- The U.S. is expected to spend $6 trillion on health care by 2027, or about $17,000 per person, up from about $3.5 trillion in 2017 ($11,000 per person).
- The average 65-year-old male-female couple retiring in 2019 will spend an estimated $285,000 on health care over the rest of their lives.
- Some advisors are looking closely at how their clients use the health care system and how their costs can be better managed.
Find yourself struggling to manage your health-care costs in retirement? You're not alone.
As the cost of health care continues climbing faster than the rate of inflation and an aging population is living longer, many financial advisors are focused on the line item in their retired clients' budgets more than ever.
"It's a cost we see that's ever-present and it's gone way up over time," said certified financial planner Kelly Wright, director of financial planning for Columbia, Maryland-based Pinnacle Advisory Group. Pinnacle ranked No. 80 on the CNBC FA 100 list of top advisor firms for 2019.
The U.S. spent about $3.5 trillion on health care in 2017, or about $11,000 per person. By 2027, that outlay is expected to climb to $6 trillion, or about $17,000 per person, according to the Centers for Medicare and Medicaid Services.
The average 65-year-old male-female couple retiring in 2019 will spend an estimated $285,000 on health care over the rest of their lives, according to Fidelity Investments. That figure excludes expenses related to long-term care — help with daily activities such as bathing and dressing — which advisors typically calculate separately.
"One of the things we want to do is make sure clients have the appropriate health insurance coverage and understand what it does and doesn't do," said CFP Victoria Trumbower, managing member of Trumbower Financial Advisors in Bethesda, Maryland. Trumbower Financial also ranked on the CNBC FA 100 list, at No. 22.
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And, like many other expenses in retirement, health-care spending occurs over many years, if not decades, which means it generally should be factored into a client's cash flow. And while not everyone will even reach the average amount, others will shell out even more.
"Part of the conversation should be exploring how your client uses the health-care system," said CFP Stacy Francis, president and CEO of Francis Financial in New York. "It can be drastically different from one person to another, which means their expenses can be drastically different."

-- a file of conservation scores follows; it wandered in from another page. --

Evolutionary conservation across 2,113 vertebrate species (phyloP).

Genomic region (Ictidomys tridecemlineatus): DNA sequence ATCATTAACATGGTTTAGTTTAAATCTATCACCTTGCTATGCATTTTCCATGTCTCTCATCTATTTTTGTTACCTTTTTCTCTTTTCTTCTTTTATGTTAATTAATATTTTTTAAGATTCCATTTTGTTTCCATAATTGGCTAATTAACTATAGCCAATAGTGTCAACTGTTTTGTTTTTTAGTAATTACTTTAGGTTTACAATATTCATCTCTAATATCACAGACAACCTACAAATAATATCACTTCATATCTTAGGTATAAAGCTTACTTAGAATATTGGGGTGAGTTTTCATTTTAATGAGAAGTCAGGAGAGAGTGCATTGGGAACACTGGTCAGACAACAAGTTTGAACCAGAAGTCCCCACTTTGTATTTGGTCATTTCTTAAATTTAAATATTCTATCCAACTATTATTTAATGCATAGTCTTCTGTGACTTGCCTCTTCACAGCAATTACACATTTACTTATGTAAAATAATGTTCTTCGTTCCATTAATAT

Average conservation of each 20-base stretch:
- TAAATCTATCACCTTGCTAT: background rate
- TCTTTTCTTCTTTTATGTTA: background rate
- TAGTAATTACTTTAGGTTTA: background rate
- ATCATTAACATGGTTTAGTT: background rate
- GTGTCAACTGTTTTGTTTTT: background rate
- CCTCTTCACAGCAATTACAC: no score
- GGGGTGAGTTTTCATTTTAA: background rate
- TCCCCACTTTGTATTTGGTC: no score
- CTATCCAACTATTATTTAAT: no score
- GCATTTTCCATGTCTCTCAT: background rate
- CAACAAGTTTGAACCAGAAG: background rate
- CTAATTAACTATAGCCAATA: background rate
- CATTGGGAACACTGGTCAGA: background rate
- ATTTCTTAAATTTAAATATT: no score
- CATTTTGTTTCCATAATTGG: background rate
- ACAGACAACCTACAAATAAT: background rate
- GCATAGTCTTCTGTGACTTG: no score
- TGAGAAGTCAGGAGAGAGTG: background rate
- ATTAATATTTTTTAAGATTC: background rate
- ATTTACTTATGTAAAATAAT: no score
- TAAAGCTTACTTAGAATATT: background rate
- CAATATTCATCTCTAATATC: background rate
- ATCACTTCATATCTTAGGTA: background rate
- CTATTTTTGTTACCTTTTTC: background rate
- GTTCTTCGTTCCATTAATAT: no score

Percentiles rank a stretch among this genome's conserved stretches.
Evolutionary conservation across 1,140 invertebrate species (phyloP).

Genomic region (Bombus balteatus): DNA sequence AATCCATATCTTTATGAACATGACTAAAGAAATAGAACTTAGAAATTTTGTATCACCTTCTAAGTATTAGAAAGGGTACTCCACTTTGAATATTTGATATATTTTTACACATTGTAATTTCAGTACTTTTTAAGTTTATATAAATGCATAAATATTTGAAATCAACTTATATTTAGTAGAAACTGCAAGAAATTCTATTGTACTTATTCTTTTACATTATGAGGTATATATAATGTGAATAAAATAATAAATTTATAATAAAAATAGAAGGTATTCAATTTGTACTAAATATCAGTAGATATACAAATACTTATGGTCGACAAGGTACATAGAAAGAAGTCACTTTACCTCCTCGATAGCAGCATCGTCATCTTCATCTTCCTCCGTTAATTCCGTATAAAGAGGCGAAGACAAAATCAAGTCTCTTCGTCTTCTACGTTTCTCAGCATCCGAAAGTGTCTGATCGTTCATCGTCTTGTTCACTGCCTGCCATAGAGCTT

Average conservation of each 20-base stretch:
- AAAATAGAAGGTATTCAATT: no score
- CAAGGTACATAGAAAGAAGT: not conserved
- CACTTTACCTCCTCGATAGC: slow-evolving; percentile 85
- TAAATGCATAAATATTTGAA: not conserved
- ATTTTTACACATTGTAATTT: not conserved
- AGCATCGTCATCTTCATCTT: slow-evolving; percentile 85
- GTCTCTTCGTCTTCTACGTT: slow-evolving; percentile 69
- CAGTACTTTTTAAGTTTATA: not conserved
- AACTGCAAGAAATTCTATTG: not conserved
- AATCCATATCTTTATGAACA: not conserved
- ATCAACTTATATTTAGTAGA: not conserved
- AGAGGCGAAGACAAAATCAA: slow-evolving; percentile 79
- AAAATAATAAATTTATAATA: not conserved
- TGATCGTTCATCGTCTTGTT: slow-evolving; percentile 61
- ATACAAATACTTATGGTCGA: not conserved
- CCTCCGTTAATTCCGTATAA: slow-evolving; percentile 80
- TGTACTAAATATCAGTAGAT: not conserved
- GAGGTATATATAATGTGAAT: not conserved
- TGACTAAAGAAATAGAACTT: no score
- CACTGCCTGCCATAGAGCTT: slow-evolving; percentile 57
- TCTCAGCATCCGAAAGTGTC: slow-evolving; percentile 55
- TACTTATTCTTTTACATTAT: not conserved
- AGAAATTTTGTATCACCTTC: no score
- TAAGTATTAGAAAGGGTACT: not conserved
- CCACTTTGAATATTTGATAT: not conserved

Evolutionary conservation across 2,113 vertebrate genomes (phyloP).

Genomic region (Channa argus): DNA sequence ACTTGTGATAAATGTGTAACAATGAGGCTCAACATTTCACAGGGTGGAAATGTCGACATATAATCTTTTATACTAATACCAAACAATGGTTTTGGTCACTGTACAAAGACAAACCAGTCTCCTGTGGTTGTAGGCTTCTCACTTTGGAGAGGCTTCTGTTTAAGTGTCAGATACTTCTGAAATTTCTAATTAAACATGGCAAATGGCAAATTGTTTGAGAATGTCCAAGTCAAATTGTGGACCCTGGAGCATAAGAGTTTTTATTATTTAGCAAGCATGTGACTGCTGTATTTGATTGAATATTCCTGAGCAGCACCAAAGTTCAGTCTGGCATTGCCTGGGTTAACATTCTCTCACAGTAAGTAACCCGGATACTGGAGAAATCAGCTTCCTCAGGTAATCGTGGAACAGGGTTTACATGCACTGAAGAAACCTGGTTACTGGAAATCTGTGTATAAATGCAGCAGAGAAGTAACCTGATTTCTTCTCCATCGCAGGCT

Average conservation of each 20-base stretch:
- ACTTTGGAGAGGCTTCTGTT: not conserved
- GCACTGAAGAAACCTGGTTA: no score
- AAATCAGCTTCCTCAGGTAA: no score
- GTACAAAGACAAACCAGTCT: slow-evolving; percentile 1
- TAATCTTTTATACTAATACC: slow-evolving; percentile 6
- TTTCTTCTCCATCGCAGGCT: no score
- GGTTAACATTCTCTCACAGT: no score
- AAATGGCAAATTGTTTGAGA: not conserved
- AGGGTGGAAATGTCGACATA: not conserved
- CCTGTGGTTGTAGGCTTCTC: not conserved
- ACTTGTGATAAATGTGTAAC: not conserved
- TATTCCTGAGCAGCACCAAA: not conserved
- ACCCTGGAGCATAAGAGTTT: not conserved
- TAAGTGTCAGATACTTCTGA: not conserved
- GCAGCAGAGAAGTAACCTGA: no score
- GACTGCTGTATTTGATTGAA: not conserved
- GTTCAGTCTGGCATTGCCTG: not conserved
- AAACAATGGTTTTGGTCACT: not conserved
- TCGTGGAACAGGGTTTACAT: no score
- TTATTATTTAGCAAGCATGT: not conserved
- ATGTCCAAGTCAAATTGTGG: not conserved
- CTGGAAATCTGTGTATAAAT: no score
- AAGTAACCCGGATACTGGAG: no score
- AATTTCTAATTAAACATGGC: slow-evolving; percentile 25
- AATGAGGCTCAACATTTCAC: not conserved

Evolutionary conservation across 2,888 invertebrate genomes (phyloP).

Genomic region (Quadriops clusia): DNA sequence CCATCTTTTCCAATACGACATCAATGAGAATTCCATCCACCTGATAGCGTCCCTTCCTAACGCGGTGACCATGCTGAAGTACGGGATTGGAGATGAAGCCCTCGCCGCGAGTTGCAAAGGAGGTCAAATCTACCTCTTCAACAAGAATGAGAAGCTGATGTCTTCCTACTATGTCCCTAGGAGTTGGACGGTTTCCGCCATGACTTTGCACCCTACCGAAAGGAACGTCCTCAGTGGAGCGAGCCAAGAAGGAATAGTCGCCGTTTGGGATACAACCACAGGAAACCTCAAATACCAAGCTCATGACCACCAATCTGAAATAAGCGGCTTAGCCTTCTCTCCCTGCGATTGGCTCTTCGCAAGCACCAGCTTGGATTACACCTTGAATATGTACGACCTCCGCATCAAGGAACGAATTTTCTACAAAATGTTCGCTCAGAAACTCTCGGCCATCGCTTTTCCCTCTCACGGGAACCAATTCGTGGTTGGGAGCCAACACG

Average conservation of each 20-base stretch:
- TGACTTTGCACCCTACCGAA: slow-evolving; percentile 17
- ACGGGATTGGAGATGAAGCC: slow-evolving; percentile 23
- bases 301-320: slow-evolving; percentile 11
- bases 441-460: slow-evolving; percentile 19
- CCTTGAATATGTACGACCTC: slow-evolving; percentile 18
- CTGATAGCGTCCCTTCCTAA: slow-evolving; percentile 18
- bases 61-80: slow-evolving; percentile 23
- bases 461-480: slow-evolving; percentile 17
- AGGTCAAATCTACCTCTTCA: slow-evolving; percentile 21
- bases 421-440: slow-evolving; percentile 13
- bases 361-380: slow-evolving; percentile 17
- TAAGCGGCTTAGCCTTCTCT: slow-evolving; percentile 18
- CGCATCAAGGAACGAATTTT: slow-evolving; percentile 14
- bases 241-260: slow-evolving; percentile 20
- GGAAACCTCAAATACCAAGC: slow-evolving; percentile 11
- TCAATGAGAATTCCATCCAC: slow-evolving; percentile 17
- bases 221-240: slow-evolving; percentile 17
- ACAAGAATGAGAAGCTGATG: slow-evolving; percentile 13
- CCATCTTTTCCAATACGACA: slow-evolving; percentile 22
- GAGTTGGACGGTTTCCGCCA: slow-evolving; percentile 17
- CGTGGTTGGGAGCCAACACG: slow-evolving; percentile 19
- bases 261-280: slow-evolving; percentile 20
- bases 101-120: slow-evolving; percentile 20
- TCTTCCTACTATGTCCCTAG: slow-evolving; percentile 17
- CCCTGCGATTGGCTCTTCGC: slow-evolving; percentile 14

For example, she said, some clients stick to in-network doctors and use health-care services in an economical way. Others, however, approach their care with gusto.
"Some clients have concierge doctors and are paying a private fee for that service," Francis said. "Or some have significant costs with alternative types of health services like acupuncture or other alternative therapies."
Financial advisors who try to pinpoint an amount on a yearly basis aim to gather as much information as they can to come up with that number.
"It's a lot of work, but you can look back one or two years, detail and categorize all their expenses and really see what they spend," Francis said. "If you ask someone what they spend, they'll miss things."
It's also important to revisit that number every year.
"Some advisors do a plan and then don't revisit it," said Carolyn McClanahan, CFP and founder of Life Planning Partners in Jacksonville, Florida.
"You need to go back every single year and use that year's current health-care costs and do projections," McClanahan said.
Making those forecasts can be tricky, because the rate of inflation is largely an unknown, especially the further out you go. However, health-care spending has outpaced overall inflation on an annualized basis for decades — which means many advisors err on the side of caution and assume that will continue.
Francis said her firm uses 4.5% for when making health cost projections.
"It's a hefty number, but unfortunately it's the real one," she said.
Another way advisors can help clients make sure they are managing their health-care dollars properly is to review their Medicare coverage. Some advisory firms have Medicare specialists in-house who can review a client's options. Other firms refer clients to someone who does — such as a licensed Medicare broker.
"We use a consultant for selecting policies for clients, customized to their medical conditions and history," said CFP Grant Rawdin, founder and CEO of Philadelphia-based Wescott Financial Advisory Group, another firm to make the CNBC FA 100 list, at No. 77. "We also have another consultant who is an advocate when clients have insurer or hospital issues."
Ken Waltzer, co-founder and managing partner of KCS Wealth Advisory in Los Angeles, said he's learned the ins and outs of Medicare so that he can look closely at his clients' coverage and recommend how they can make any necessary changes.
"The level of responsibility we have is to help clients in some way with that," Waltzer said. "Whether you want to learn it yourself or refer them to a Medicare broker doesn't matter."
For advisors working with pre-retirees, the younger the client is, the less specific the health-care portion of their retirement savings needs to be, McClanahan said.
"If they're in their 20s or 30s, they should just save as much as they comfortably can for the future in general," she said.